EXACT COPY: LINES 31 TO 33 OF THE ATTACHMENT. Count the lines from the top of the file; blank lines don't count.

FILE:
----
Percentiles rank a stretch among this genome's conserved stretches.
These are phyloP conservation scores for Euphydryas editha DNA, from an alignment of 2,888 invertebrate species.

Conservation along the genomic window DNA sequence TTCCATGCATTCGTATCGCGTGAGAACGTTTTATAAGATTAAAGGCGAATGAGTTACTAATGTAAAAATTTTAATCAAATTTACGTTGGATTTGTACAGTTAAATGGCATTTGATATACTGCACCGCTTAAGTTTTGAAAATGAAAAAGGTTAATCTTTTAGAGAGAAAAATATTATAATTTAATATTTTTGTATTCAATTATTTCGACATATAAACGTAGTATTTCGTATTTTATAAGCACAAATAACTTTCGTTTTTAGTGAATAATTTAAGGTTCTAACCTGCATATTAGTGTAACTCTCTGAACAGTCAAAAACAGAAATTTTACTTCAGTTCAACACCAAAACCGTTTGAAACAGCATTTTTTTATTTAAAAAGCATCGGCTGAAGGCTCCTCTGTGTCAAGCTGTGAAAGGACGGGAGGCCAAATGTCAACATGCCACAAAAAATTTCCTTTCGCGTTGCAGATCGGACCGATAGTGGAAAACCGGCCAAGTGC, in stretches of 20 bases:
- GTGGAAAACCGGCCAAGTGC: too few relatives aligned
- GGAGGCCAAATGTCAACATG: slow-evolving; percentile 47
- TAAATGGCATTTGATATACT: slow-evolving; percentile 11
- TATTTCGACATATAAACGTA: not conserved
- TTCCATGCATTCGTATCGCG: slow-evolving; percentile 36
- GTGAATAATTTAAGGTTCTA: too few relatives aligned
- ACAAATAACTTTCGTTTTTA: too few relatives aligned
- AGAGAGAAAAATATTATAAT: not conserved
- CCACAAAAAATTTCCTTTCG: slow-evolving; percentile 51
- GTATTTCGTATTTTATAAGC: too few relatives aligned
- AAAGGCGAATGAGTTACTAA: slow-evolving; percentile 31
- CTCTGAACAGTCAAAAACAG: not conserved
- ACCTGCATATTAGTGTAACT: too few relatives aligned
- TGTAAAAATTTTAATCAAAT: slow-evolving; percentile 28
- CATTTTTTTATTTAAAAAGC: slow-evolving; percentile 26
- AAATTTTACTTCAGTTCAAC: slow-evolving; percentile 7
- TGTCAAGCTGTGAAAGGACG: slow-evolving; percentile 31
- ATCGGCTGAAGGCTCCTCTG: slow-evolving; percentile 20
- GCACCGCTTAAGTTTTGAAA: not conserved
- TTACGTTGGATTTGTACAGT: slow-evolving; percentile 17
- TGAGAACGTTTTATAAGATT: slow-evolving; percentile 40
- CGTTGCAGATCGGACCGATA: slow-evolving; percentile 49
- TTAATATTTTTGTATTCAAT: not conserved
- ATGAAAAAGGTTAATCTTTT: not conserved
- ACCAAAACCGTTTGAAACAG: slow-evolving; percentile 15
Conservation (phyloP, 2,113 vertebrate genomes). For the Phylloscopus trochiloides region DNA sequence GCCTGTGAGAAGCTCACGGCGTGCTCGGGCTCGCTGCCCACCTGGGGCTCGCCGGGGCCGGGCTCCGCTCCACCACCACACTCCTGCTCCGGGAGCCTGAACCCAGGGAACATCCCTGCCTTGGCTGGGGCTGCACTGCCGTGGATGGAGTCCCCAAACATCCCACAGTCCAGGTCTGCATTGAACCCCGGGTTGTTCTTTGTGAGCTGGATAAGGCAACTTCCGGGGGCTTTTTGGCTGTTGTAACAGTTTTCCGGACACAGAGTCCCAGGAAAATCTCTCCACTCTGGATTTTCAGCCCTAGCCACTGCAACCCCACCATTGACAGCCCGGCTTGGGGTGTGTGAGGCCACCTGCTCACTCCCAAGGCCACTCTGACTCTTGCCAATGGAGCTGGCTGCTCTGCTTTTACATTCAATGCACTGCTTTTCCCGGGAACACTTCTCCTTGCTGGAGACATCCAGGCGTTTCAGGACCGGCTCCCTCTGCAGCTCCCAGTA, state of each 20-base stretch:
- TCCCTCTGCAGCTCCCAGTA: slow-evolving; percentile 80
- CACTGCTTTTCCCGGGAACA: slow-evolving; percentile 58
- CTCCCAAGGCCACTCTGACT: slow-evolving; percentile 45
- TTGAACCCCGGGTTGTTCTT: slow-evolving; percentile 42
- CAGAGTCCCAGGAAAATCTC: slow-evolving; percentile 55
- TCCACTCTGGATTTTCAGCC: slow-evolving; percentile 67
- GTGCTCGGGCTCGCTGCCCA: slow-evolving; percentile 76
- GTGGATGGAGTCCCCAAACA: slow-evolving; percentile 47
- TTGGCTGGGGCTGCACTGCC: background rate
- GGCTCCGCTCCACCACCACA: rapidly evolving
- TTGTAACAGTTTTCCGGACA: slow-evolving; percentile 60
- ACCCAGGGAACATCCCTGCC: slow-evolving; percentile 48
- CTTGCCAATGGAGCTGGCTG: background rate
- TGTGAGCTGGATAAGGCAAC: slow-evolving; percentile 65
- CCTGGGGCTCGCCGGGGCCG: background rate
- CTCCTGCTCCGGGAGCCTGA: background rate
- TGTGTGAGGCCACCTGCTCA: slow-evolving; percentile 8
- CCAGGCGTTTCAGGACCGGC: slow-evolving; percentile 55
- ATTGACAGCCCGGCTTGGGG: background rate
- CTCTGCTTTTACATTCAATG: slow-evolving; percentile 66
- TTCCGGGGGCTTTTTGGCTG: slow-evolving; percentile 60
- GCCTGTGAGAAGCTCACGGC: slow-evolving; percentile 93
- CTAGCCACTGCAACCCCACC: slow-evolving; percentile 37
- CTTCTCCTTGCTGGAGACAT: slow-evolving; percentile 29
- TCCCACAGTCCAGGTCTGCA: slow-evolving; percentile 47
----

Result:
- CACTGCTTTTCCCGGGAACA: slow-evolving; percentile 58
- CTCCCAAGGCCACTCTGACT: slow-evolving; percentile 45
- TTGAACCCCGGGTTGTTCTT: slow-evolving; percentile 42